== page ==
We have seen this sort of ritual purity on display in the Catholic hierarchy for years. A Catholic politician endorses abortion on demand, and his diocesan bishop responds by issuing a statement reiterating the Church’s condemnation of abortion. The local pro-life group applauds. The bishop maintains his ritual purity, but he has not done his duty, grasped the nettle, and confronted the wayward politician. A retired cardinal-archbishop is exposed as a serial molester, and his colleagues profess their shock—although reports about his offenses had been in circulation for several years—and their dismay. So they can claim ritual purity, but still decline to press a vigorous inquiry into the question of how that now-disgraced prelate rose to a position of such influence.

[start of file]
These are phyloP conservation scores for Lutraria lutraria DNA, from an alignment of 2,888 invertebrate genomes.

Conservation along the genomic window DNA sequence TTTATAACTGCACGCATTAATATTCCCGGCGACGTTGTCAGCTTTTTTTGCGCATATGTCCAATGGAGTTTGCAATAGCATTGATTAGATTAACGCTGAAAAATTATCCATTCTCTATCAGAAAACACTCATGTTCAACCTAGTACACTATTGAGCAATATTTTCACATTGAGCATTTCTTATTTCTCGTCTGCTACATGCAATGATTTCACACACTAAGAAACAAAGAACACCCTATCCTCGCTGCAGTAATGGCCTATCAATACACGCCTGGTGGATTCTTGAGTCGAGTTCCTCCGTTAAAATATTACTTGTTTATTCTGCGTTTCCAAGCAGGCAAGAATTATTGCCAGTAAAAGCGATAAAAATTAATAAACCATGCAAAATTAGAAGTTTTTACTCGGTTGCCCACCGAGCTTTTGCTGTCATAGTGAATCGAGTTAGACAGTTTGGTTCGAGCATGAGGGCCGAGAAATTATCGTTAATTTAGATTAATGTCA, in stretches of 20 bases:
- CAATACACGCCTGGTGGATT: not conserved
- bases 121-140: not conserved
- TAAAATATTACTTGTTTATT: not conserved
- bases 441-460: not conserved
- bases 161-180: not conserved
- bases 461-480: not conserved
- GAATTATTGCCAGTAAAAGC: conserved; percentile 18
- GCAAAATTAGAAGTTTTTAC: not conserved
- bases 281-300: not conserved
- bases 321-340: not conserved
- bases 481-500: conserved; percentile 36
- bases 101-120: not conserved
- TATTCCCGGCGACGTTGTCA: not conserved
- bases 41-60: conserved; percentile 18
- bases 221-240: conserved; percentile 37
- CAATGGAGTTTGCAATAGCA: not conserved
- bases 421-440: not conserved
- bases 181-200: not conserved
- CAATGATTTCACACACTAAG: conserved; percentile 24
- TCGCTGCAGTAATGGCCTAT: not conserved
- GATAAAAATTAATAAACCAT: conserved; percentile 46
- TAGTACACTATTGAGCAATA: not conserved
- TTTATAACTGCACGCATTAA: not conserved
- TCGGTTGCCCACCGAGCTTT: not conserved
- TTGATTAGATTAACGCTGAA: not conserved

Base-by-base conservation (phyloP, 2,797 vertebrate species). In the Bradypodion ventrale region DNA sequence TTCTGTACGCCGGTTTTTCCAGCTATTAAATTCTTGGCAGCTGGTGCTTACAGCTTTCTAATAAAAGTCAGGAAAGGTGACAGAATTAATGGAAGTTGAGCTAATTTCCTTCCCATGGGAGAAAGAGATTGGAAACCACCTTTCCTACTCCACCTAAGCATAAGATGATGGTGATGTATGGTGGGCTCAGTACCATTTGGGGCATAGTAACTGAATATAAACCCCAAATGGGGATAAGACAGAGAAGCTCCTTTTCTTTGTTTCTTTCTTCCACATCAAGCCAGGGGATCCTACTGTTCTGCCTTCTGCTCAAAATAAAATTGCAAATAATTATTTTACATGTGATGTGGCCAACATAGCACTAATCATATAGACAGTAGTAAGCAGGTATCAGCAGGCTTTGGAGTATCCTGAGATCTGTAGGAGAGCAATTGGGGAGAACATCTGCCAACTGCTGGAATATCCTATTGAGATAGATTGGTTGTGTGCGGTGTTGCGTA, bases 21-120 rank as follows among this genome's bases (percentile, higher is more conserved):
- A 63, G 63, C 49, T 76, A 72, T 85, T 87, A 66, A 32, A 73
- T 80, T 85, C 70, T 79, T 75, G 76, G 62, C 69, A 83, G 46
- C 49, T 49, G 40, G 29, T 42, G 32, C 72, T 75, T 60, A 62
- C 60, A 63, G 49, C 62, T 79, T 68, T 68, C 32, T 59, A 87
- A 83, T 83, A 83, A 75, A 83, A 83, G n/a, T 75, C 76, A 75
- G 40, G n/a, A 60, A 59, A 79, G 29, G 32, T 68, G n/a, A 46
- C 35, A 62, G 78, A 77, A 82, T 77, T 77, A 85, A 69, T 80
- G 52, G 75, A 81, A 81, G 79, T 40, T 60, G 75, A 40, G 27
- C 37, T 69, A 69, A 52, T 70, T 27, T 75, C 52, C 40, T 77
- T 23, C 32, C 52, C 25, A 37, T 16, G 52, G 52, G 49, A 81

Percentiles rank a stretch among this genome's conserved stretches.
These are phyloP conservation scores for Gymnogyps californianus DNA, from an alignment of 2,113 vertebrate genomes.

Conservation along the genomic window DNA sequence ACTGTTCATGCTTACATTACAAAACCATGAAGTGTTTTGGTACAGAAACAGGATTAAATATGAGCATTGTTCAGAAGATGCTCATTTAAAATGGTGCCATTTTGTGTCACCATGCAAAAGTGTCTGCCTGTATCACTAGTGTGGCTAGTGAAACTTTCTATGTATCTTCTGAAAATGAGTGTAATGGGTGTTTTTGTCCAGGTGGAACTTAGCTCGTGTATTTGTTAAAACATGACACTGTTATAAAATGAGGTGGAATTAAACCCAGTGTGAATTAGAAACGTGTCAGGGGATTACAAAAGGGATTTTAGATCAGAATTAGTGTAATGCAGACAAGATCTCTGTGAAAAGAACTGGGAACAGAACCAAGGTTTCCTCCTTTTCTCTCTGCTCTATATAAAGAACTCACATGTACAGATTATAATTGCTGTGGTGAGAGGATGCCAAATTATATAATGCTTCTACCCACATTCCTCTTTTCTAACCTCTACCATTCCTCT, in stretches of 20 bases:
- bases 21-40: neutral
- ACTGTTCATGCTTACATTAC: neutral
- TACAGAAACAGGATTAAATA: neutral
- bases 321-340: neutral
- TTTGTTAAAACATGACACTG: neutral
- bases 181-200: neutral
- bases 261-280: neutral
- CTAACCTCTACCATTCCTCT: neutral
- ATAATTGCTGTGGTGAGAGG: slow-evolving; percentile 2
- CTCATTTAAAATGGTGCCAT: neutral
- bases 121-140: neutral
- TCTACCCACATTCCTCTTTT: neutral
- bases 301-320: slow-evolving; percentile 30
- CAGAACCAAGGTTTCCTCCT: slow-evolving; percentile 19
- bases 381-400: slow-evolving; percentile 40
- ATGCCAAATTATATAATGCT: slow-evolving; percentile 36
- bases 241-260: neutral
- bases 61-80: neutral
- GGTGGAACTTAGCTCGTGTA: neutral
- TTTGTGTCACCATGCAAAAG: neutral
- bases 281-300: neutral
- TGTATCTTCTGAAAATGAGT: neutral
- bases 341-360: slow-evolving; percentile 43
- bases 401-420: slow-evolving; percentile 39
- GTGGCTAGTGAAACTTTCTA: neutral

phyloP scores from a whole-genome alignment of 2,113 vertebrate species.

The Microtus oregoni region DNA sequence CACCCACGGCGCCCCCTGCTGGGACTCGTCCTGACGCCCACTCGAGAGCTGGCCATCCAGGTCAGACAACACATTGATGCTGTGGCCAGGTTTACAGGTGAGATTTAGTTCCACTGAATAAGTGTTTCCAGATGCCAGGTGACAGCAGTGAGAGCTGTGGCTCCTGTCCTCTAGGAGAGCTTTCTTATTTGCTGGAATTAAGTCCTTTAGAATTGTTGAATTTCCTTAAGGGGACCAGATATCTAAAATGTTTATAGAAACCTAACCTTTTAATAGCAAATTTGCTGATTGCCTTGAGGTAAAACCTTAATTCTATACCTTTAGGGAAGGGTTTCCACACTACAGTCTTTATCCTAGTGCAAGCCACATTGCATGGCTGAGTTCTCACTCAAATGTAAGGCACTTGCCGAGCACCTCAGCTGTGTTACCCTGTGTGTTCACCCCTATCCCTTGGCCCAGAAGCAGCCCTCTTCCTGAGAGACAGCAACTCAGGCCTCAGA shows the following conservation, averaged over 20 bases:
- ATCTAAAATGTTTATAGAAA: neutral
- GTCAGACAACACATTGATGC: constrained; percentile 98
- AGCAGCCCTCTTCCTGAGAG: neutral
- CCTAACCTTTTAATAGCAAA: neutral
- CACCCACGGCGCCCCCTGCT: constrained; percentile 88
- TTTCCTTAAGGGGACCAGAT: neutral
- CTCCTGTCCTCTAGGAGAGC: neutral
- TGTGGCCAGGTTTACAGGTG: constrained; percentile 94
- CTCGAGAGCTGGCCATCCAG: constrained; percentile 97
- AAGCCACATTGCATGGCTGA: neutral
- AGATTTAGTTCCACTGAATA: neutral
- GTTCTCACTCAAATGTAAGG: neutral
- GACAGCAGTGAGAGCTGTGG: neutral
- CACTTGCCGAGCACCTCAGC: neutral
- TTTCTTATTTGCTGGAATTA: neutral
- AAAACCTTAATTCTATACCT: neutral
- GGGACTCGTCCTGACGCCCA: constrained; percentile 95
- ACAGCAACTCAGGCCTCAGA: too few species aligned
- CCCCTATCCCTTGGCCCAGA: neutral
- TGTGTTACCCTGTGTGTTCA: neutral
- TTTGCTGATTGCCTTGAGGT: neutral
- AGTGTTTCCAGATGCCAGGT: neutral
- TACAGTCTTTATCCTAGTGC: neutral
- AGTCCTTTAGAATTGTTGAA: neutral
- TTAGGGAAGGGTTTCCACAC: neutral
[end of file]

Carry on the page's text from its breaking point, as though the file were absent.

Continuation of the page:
With Fiducia Supplicans the DDF has refined the defense of ritual purity to a new level of sophistication. The Vatican document does not endorse church blessings for same-sex couples. Quite on the contrary, the text repeatedly insists that the Church cannot give a blessing to a homosexual union. Ritual purity thus secured, the DDF goes on to deliver a message that all the world interprets as a step toward recognition of same-sex unions.
Is all the world wrong, then? Should we blame the uproar on irresponsible media reports? Or should we recognize that the DDF is sending an artfully coded message?
If the document is merely confirming what the Church has always taught—if there is nothing new here, as so many earnest defenders of the Vatican hope to assure us—then Fiducia is not the “specific and innovative contribution” that Cardinal Victor Fernandez, the prefect of the DDF, claims it to be. If the text is only saying that someone involved in an irregular union can seek a priest’s blessing, then it is only repeating the message of a 2021 statement from the same Vatican office, which stated quite unequivocally that the Church cannot bless a homosexual union.